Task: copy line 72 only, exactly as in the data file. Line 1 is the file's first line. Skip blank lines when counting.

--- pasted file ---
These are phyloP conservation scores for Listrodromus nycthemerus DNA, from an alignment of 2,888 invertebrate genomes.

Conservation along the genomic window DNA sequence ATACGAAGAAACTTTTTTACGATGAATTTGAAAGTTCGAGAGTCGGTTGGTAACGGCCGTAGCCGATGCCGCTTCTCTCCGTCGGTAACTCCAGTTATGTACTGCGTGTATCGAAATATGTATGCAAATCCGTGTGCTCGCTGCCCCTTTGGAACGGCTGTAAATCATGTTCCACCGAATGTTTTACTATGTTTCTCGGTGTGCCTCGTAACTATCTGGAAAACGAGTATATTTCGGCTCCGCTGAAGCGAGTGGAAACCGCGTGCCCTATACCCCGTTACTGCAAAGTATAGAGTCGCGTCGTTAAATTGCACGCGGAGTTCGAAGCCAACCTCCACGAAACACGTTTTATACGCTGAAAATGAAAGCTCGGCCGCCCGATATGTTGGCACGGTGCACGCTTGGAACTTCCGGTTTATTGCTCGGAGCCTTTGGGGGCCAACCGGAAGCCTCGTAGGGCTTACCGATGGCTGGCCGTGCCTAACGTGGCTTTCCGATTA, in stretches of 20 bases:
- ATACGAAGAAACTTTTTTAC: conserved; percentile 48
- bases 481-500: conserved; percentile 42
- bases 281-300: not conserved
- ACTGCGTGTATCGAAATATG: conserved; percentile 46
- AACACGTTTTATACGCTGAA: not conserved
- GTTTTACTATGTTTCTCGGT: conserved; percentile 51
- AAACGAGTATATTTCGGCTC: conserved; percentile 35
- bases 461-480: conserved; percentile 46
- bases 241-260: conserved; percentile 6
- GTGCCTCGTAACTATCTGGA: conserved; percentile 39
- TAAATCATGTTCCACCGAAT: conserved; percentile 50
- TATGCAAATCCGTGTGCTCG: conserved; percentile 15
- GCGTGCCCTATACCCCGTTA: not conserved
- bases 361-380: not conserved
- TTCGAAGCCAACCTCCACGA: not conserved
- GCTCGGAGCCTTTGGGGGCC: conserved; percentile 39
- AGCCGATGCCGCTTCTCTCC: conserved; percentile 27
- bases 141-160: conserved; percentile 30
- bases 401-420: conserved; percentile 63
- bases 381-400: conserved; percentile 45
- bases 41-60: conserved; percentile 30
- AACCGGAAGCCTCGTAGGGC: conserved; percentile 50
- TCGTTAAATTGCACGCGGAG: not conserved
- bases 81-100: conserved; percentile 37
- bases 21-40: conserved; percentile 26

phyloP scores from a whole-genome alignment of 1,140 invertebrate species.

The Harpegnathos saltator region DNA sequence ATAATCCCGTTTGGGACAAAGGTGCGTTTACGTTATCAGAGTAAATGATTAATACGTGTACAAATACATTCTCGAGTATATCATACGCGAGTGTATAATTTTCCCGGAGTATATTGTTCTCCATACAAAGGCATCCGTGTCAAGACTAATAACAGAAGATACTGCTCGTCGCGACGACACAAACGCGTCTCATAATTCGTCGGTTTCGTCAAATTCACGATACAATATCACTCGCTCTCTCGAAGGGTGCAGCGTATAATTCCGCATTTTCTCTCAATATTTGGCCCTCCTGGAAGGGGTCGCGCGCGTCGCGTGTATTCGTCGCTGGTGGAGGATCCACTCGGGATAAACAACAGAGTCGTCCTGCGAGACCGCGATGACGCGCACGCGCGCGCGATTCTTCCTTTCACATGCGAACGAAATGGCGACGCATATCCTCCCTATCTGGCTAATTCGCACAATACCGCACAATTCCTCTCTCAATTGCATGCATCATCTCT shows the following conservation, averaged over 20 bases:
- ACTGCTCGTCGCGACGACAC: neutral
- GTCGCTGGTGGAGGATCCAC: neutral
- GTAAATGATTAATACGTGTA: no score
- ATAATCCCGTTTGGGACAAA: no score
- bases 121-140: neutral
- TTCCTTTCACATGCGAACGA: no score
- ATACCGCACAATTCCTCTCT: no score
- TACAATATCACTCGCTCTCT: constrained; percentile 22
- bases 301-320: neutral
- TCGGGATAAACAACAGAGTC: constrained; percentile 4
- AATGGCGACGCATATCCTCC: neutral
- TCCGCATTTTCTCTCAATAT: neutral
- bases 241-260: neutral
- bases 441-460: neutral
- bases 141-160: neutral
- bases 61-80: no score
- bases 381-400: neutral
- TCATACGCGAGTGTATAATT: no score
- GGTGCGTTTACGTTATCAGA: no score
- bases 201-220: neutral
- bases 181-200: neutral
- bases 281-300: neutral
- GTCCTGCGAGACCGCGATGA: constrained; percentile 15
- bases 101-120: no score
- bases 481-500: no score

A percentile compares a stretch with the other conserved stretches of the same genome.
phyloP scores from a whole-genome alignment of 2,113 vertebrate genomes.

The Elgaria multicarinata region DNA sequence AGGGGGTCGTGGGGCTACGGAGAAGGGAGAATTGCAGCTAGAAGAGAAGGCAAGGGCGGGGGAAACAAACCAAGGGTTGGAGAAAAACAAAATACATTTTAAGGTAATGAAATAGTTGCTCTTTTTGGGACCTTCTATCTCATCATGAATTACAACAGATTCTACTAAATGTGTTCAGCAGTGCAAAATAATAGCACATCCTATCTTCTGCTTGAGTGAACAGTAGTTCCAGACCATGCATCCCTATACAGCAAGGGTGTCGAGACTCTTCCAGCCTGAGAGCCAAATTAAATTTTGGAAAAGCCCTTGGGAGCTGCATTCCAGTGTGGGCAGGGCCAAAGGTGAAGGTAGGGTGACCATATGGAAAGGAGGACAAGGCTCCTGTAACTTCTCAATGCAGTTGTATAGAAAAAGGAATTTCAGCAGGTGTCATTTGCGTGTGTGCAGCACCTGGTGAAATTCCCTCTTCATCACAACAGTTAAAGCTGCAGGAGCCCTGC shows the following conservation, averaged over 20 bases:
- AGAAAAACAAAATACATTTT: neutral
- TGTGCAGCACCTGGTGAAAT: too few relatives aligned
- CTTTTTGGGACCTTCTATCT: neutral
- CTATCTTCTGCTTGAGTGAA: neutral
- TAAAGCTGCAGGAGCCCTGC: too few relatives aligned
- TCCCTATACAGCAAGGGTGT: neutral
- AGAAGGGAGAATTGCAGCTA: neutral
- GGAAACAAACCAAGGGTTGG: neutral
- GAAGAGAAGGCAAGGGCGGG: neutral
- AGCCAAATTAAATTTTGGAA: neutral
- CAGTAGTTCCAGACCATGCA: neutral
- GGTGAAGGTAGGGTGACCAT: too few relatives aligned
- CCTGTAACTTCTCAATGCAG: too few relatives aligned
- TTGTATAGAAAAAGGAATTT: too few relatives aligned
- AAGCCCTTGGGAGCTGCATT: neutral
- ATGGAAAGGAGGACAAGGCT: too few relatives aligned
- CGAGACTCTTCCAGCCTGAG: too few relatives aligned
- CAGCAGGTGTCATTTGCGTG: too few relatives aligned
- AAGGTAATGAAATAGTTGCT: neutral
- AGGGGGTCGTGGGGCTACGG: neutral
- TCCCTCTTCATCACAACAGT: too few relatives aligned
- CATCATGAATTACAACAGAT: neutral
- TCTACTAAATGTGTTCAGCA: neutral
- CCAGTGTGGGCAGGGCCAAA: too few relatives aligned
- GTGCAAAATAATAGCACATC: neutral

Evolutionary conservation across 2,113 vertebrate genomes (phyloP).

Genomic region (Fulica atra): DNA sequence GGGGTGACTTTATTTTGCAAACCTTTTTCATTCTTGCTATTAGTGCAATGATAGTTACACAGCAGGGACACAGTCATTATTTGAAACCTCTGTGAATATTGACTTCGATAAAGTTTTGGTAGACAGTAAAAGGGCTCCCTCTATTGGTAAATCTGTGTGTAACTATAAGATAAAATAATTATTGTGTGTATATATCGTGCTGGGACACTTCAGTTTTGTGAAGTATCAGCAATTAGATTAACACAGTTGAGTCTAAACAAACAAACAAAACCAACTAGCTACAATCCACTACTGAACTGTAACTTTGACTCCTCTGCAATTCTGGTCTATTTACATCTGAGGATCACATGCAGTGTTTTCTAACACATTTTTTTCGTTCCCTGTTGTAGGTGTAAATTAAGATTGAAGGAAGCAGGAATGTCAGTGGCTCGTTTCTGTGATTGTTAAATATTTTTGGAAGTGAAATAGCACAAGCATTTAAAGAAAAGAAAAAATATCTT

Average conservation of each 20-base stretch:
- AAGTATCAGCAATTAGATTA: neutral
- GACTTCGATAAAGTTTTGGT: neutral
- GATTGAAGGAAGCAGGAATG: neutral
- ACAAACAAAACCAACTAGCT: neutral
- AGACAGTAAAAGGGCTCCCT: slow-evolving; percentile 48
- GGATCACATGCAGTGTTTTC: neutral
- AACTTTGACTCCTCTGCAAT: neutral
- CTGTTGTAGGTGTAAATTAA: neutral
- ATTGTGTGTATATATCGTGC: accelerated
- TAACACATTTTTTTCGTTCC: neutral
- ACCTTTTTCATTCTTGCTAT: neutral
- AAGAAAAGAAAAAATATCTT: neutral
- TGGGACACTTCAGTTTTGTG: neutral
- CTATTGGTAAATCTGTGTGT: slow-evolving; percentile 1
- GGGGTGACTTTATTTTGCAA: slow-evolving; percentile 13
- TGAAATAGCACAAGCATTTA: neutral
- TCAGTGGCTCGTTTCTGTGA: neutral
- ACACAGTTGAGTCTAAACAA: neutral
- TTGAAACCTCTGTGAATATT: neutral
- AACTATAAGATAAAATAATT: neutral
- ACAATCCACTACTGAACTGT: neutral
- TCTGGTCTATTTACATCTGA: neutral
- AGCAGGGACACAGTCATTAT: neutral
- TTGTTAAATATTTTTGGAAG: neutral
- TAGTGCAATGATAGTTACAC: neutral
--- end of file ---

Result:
- AAGCCCTTGGGAGCTGCATT: neutral